In the next Budget, our Government must do two essential and fundamental things: 1. There must be a deep and profound reduction in absolute Government spending in this Budget. Annual current-account Government spending in Ireland must come down radically across all areas. In absolute terms, not simply in terms of relative percentages, Ireland's Government will have to spend a massive amount less (in real terms) than previous years. The reason for this is now known to anybody with half an intellect: Ireland's Government is currently spending 25 billion euro a year more than it can take in. In truth, we need to be cutting 25 billion off our annual state expenditure this year alone. A mere 4 billion saving in the next budget is not reflective of the public finance crisis that we face. Like any indebted household, the State must reduce its expenditure or else become insolvent. I love my country, I do not want her to become insolvent. 2. The Irish Government must cut taxes on businesses and on incomes. In particular, we must slash the higher/marginal rate of income tax. This is the most consequential tax for employment, wealth creation and for rewarding/encouraging effort and work. This is the very best and only real way, through fiscal policy, that the Irish Government can help employment in this country. I would recommend that the government remove the higher income levy, and then reduce the marginal rate of income tax from the current 41% down to 30%. If this were achieved in Budget 2010, it would stimulate world leading growth in Ireland. I guarantee it.

Reduce VAT on food

I would like to see a radical reduction in the salaries of senior public servants, to bring them in line with those of mainland European average. I would also like to see a reduction on VAT on food costs to correspond with N. Ireland VAT.

Increase taxes, scrap cars

Tax increases; those who earn more should pay more. A car scrappage scheme to the sum of 5000, to be taken from VRT earned on each car sold, thereby returning people to work. Could also be linked to "green" car sales. A programme for long-term unemployed to earn their dole by community service projects.

Take Michael O'Leary's advice

With great reluctance I agree with Micheal O'Leary to cut all government salaries, payments and benefits significantly immediately and get rid of the deficit now. If we do this, as we plan, over four years, we will be up to our neck in debt. Most of my income comes from a service I provide to the HSE but I want us to get back to reality instead of staying on cloud nine for a few more years. Cutting the defecit now will make us competitive and will help to create jobs after a sharp initial shock. Our present plan is like removing a quarter of a cancer every year instead of removing it all now.The operation will be bigger and initially more painful but a recovery is far more likely.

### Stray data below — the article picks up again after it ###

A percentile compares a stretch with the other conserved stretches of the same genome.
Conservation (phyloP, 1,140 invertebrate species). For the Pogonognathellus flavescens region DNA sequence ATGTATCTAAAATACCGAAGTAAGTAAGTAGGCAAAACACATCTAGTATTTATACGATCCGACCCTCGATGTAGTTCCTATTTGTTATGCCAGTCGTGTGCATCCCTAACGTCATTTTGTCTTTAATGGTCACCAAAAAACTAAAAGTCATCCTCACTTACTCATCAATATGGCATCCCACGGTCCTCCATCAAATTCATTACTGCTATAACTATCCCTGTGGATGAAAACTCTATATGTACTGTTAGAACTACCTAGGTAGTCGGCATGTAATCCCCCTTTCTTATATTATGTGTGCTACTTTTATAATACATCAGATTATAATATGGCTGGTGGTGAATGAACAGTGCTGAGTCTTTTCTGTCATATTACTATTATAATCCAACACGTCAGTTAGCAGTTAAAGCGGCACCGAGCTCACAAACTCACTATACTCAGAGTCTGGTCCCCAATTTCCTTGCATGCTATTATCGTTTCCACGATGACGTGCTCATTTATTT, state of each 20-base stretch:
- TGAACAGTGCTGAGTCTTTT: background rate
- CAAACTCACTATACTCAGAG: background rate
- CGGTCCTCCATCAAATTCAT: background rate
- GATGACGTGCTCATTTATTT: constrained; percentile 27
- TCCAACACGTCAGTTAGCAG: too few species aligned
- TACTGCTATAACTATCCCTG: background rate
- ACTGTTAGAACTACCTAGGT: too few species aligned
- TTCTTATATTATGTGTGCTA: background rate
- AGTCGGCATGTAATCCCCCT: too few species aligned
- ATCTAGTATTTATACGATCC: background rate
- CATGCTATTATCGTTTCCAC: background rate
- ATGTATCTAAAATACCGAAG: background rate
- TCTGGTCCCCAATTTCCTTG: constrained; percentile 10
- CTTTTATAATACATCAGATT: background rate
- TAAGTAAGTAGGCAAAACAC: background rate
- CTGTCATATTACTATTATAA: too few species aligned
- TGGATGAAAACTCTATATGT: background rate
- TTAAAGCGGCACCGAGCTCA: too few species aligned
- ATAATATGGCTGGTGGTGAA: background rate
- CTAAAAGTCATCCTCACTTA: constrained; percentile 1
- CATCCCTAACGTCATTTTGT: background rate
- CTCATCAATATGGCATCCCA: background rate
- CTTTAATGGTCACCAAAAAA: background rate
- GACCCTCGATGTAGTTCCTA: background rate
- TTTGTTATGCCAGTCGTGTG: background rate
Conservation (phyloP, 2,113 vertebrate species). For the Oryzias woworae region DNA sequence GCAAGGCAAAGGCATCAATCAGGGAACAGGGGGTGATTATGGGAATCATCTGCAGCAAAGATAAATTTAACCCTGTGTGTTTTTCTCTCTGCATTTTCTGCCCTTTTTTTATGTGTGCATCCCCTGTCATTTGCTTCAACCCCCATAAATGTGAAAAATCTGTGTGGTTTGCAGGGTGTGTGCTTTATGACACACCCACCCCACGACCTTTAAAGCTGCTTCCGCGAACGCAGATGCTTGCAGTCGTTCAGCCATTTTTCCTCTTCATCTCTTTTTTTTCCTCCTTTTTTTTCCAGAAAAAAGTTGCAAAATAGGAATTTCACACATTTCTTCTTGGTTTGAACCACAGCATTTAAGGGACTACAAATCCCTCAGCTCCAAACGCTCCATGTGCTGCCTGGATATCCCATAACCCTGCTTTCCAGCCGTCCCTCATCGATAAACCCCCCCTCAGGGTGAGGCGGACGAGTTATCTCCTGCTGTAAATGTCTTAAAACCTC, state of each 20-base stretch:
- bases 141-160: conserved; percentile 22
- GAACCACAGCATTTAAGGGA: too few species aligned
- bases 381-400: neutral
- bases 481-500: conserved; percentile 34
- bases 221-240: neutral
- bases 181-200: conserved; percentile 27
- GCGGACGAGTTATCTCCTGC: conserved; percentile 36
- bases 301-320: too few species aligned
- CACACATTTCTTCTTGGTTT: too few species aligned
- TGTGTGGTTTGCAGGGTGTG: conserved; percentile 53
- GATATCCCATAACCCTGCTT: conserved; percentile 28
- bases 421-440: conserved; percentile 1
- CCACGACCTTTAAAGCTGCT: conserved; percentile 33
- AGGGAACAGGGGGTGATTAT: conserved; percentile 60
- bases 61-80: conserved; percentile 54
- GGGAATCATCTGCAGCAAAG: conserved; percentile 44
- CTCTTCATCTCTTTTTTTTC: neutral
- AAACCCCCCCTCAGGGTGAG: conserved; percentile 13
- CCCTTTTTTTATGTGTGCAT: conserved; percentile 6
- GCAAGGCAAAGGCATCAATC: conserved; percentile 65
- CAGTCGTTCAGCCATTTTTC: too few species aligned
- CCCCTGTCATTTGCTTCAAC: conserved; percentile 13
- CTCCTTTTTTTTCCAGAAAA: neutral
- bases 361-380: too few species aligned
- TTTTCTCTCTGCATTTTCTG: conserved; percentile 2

Tax cigarettes and booze

They should tax cigarettes by at least five euro per pack and give this revenue to the hospitals to help them cope with not having enough beds. All pub sales of beer and spirits should go up by one euro per item. Too many people are standing outside pubs smoking and drinking in a time when people are struggling to buy a decent piece of meat every week. Or fund keeping their car on the road.

Tax breaks for green energy

I would like to see tax breaks to invest in "green technology" firms (alternative energy and recycling), similar to the tax breaks that fueled the property boom. It would provide investment in a growing sector and hopefully provide a benefit in cleaner energy and also hopefully make Ireland a leader in this area. I would also like to see a change to the system of expenses for Oireachtas members, so that it is fully vouched and open to public scrutiny without having to file a freedom of information request. I understand that there are legitimate expenses but I would like to have a better overview of what exactly is spent. I would like to see ministerial pensions withdrawn for all holders of state office until they reach retirement age or leave office-- it is obscene that representatives are receiving a pension while holding other positions in the government.

Single mum in full-time education

I'm a single mum and a full-time student. I have to drive 80km a day for college. I'm going to be in dire straits in January. My council house rent is going up, petrol is going up and all my income is going to go down. I'd tell Brian Lenihan to get rid of the tax relief for people with second homes and investors, get rid of the unnessary Government bodies, make the public sector more productive, stop paying child benefit to those who don't need it, have it means tested. Target the rich who are tax exempt like artists.

Public vs Private

I'm a public sector worker earning 48K. Between levies, tax, PRSI, pension, mortgage and bills, I'm not left with much given that we are a single income family and have two children. I know there need to be cuts but I'm being pushed and pushed to a point where I can no longer afford my life insurance and health insurance policies. Apart from groceries, I have withdrawn from all other spending. How is this helping the economy? One last point, I really resent a government who has skillfully orchestrated a battle between the public and private sectors.